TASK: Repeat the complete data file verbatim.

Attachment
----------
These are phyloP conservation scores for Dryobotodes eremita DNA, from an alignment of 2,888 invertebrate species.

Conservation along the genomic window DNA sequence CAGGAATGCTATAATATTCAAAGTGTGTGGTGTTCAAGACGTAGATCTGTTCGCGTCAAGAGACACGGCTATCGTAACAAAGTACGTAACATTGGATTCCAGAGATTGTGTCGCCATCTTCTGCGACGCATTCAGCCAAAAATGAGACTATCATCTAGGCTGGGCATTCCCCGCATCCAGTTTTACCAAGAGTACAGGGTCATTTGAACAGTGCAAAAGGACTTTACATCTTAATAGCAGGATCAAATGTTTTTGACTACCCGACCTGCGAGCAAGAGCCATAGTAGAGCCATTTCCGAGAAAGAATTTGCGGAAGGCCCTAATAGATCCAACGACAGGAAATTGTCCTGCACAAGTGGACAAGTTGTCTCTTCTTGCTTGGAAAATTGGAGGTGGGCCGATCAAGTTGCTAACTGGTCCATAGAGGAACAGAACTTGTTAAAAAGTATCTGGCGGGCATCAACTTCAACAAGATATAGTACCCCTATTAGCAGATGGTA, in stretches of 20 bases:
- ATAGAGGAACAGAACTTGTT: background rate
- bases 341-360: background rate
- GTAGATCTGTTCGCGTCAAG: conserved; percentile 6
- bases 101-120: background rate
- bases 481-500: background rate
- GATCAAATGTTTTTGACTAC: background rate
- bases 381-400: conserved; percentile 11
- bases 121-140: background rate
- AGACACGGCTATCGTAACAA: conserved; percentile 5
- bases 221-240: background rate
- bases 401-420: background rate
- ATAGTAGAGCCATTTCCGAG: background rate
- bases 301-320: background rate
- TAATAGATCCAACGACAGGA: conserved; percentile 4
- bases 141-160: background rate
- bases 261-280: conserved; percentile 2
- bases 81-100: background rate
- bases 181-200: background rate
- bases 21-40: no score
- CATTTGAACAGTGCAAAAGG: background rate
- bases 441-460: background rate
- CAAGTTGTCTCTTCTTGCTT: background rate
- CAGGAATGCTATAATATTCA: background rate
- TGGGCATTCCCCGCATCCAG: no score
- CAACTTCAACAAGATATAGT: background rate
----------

These are phyloP conservation scores for Dryobotodes eremita DNA, from an alignment of 2,888 invertebrate species.

Conservation along the genomic window DNA sequence CAGGAATGCTATAATATTCAAAGTGTGTGGTGTTCAAGACGTAGATCTGTTCGCGTCAAGAGACACGGCTATCGTAACAAAGTACGTAACATTGGATTCCAGAGATTGTGTCGCCATCTTCTGCGACGCATTCAGCCAAAAATGAGACTATCATCTAGGCTGGGCATTCCCCGCATCCAGTTTTACCAAGAGTACAGGGTCATTTGAACAGTGCAAAAGGACTTTACATCTTAATAGCAGGATCAAATGTTTTTGACTACCCGACCTGCGAGCAAGAGCCATAGTAGAGCCATTTCCGAGAAAGAATTTGCGGAAGGCCCTAATAGATCCAACGACAGGAAATTGTCCTGCACAAGTGGACAAGTTGTCTCTTCTTGCTTGGAAAATTGGAGGTGGGCCGATCAAGTTGCTAACTGGTCCATAGAGGAACAGAACTTGTTAAAAAGTATCTGGCGGGCATCAACTTCAACAAGATATAGTACCCCTATTAGCAGATGGTA, in stretches of 20 bases:
- ATAGAGGAACAGAACTTGTT: background rate
- bases 341-360: background rate
- GTAGATCTGTTCGCGTCAAG: conserved; percentile 6
- bases 101-120: background rate
- bases 481-500: background rate
- GATCAAATGTTTTTGACTAC: background rate
- bases 381-400: conserved; percentile 11
- bases 121-140: background rate
- AGACACGGCTATCGTAACAA: conserved; percentile 5
- bases 221-240: background rate
- bases 401-420: background rate
- ATAGTAGAGCCATTTCCGAG: background rate
- bases 301-320: background rate
- TAATAGATCCAACGACAGGA: conserved; percentile 4
- bases 141-160: background rate
- bases 261-280: conserved; percentile 2
- bases 81-100: background rate
- bases 181-200: background rate
- bases 21-40: no score
- CATTTGAACAGTGCAAAAGG: background rate
- bases 441-460: background rate
- CAAGTTGTCTCTTCTTGCTT: background rate
- CAGGAATGCTATAATATTCA: background rate
- TGGGCATTCCCCGCATCCAG: no score
- CAACTTCAACAAGATATAGT: background rate